It costs $5,000 plus academic expenses to support a child for a year in Geoffrey Canada’s Harlem Children’s Zone, a non-profit organization working to break the cycle of poverty through educational and social support programs. While the project’s size may make the cost seem unrealistically high the program serves 11,000 children living in a 100-block region of Harlem it is a small price for the intelligent, optimistic citizens that HCZ produces, Canada said in a lecture on Monday afternoon.
“We’ve decided we’re not going to educate some folk, and when those folk can’t get jobs and break the law we’ll put them in jail,” Canada said. “We’ve created a country that is locking up more people than any country on the face of the Earth.”
Incarceration of young Americans costs the country billions of dollars, as it costs $37,000 per year to keep an inmate in prison, Canada said. He added that this money would be better invested in children’s early education.
“Here’s what you get for my $5,000 for infants I have my parents learning about brain development,” he said. “I keep those kids on track through elementary school, through middle school and through high school.”
HCZ which was featured in the 2010 documentary “Waiting for Superman” uses a comprehensive approach to education reform that provides resources to children and their families at each stage of their development, from infancy through college graduation, Canada explained. Although the majority of children living in the region encompassed by HCZ attend public schools, families have the option of sending their children to one of three Promise Academy charter schools opened by Canada. All children and their families who live in the Zone including those enrolled in public schools can participate in after school programs ranging from educational pre-college advising classes to recreational salsa dance classes.
“We’re not trying to save a couple hundred students,” Canada said. “We’re trying to change the way a community raises its children.”
Students at HCZ have access to social, family and mental and physical health support, he said.
“I make sure that they go to college,” Canada said. “What do you get with the $37,000 [spent per prison inmate]? Absolutely nothing.”
Canada’s HCZ has received national attention since it was featured in “Waiting for Superman,” which was released in October 2010. The film criticized the American public education system and the greed of the American Federation of Teachers.
Since a qualified teacher accounts for 75 percent of a child’s educational success, Canada hires and assesses teachers based on their effectiveness rather than their seniority, he said.
Canada emphasized that if bad teachers cannot be fired, they should be sent to upper-middle class neighborhoods where students have the support systems in place to endure one year of “lousy” teaching.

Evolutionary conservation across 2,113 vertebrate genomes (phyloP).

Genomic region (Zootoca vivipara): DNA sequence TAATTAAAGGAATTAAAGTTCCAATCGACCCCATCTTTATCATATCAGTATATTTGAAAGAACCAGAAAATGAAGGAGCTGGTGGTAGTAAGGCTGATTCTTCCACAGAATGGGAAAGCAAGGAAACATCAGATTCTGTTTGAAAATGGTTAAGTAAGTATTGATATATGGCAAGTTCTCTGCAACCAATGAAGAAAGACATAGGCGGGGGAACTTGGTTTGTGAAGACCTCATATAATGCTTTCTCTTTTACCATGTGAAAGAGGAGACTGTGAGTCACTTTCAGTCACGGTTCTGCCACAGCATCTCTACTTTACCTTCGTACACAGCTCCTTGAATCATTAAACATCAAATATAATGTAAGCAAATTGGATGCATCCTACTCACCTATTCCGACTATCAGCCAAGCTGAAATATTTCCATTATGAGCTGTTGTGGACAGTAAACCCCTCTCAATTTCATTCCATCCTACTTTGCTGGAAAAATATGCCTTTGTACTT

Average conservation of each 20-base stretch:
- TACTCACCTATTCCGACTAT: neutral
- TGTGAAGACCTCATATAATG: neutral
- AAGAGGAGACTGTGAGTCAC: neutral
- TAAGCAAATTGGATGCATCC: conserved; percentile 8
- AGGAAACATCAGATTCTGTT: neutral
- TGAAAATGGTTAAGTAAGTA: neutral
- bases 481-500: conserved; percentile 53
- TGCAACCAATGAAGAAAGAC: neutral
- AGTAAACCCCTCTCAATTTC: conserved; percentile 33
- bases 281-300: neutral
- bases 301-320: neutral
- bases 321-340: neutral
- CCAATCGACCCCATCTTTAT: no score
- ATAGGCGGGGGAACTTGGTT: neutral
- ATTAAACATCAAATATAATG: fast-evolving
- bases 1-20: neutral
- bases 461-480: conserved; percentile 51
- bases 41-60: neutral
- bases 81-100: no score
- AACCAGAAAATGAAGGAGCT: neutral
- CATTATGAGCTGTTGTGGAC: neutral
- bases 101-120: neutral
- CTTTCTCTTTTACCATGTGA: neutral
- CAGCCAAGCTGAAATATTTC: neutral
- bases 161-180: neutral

“I fundamentally believe that if you teach and you can’t teach, then you should probably find another job,” Canada said. “Because you know what happens if you’re poor and you have a teacher that can’t teach? Your life is destroyed.”
Despite “Waiting for Superman’s” message, Canada said he does not oppose all teachers’ unions, but added that unions often serve as impediments to innovation.
“Unions should be making sure that teachers can get proper pay they should be leading the way to change,” Canada said. “They are subtly resisting change when they should be leading the way with this stuff.”
Educators’ fear of trying something that seems “silly” has caused them to continue using ineffective teaching methods, he said.
Although Canada acknowledged that his techniques are innovative, he said his measure of success is simple whether or not a student graduates from college.
“Rich people have only one set of expectations for their kids – college,” Canada said. “Dartmouth. Princeton. Hairdresser school? Never heard of it.”
He emphasized the importance of optimism to a child’s future success.
“Part of our mission is to keep young people believing they can be successful,” Canada said. “Human beings who see the cup as half full are much more resilient than those who see it half empty.”
Whether in a rural environment like Hanover or an urban setting like Harlem, a successful school has five key attributes: It fosters a sense of community among children and adults, makes a “pipeline of services” available to students at every stage in their development, is designed to help all students in an area rather than only a few, uses data “in real time” and holds teachers accountable for the success of their students, Canada explained.
“People are constantly pushing back on this notion that poor kids can achieve high levels,” Canada said. “I don’t think there’s any debate at all in the end, fundamentally, these kids can make it.”
Canada stressed that undercutting the country’s youth is a “fail strategy” that will ultimately place the United States behind its global competitors.
“We’re competing against the best and brightest around the world,” he said. “It’s not about how much oil you have in the ground anymore it’s about how many engineers, how many doctors, how many scientists you can produce.”
Canada’s lecture, titled “Speaking Out for Children,” took place in Spaulding Auditorium and was sponsored by the Dartmouth Center Forum and the Tucker Foundation.